I teach two subjects: English and Life Skills. More on English later – I want to talk about Life Skills.
Life Skills Based Sexual Education, as the Ministry of Education officially calls it, is broad. I plan on teaching topics ranging from nutrition to gender to human rights to study skills. But as the long name suggests, the focus of Life Skills is essentially Sex Ed.
I am thrilled to be teaching this subject. HIV/AIDS is extremely prevalent in Lesotho, and education is an important way to combat its impact. But more simply, I had truly terrible Sex Ed myself, and I want to give my students a more open-minded and well-rounded look into these topics.
With my Grade 7 class, I started the year by teaching the science of sex. We learned about the female and male reproductive systems. We yelled the words “penis” and “vagina” until they no longer made everyone giggle. I drew a couple of beautiful diagrams.
Now, we’ve moved to the social aspects of sex. We’re currently talking about safe sex, birth control, consent, and communication within relationships.
These kids love it. They’re mostly age 14-16, and they’re curious. Most of them don’t have access to the internet, and adults here generally don’t talk about sex with children. I think for many of them, I’m the first person who has approached them with concrete information about their bodies and the first person who’s said its ok to talk about sex.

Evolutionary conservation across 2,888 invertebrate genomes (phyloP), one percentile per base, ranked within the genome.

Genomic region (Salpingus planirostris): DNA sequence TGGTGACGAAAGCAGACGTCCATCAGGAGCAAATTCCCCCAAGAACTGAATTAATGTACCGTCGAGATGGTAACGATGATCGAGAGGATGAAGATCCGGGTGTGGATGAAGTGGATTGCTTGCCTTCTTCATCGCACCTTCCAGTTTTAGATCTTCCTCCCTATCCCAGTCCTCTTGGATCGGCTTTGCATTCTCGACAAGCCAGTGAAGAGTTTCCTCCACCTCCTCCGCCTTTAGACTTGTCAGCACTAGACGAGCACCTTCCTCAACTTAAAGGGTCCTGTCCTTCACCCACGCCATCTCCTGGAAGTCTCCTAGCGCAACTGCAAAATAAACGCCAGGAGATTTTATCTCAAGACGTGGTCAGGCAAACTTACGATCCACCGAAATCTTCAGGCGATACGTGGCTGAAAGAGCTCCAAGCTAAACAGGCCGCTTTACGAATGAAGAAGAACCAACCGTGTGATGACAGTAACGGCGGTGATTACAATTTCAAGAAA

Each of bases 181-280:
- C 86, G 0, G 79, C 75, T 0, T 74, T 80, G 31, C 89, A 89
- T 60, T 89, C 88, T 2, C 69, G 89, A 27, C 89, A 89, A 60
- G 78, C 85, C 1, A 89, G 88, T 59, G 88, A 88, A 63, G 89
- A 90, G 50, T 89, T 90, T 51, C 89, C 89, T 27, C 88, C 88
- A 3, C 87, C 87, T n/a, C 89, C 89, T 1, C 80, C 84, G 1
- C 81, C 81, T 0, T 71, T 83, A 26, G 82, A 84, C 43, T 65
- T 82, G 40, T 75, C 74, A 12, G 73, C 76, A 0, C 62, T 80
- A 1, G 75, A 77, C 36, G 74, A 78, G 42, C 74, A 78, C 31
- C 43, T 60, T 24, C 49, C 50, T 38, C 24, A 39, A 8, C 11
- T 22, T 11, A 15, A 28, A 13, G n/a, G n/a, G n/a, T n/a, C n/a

My co-teachers recognize the cultural difficulty (and the importance!) of talking to children about sex, and we have had productive conversations about this. One of my goals for my service is to work with them to find ways to improve Life Skills teaching across the board.
While I do plan traditional lessons and activities, the center of my Life Skills classroom is really the question box. It’s a place where students can ask anything – anything! – they want, anonymously. Since Life Skills is only as useful as it is relevant to my students’ interests and needs, I use the questions as a jumping off point for lessons or discussions. Submissions range from funny to sweet to heartbreaking, and I want to share some with you (with the English mistakes cleared up, but no content changed):
- If I want to have sex but I don’t have a condom, what can I do?
- What is love?
- I don’t want to get pregnant, but I want to have sex. What can I do?
- Can a girl have a baby if she has sex with a 50-year-old man?
- What are my rights?
- I want to have sex with my girlfriend, but she refuses. Can I force her to do it?
- If I masturbate, will I go blind?
- How might you feel if your boyfriend or girlfriend leaves you??
- What is it like for a child to have AIDS?
- If you have sex with a pregnant woman, will she get pregnant again?
- What does a condom look like?
- If you refuse sex, does it mean you don’t really love your boyfriend?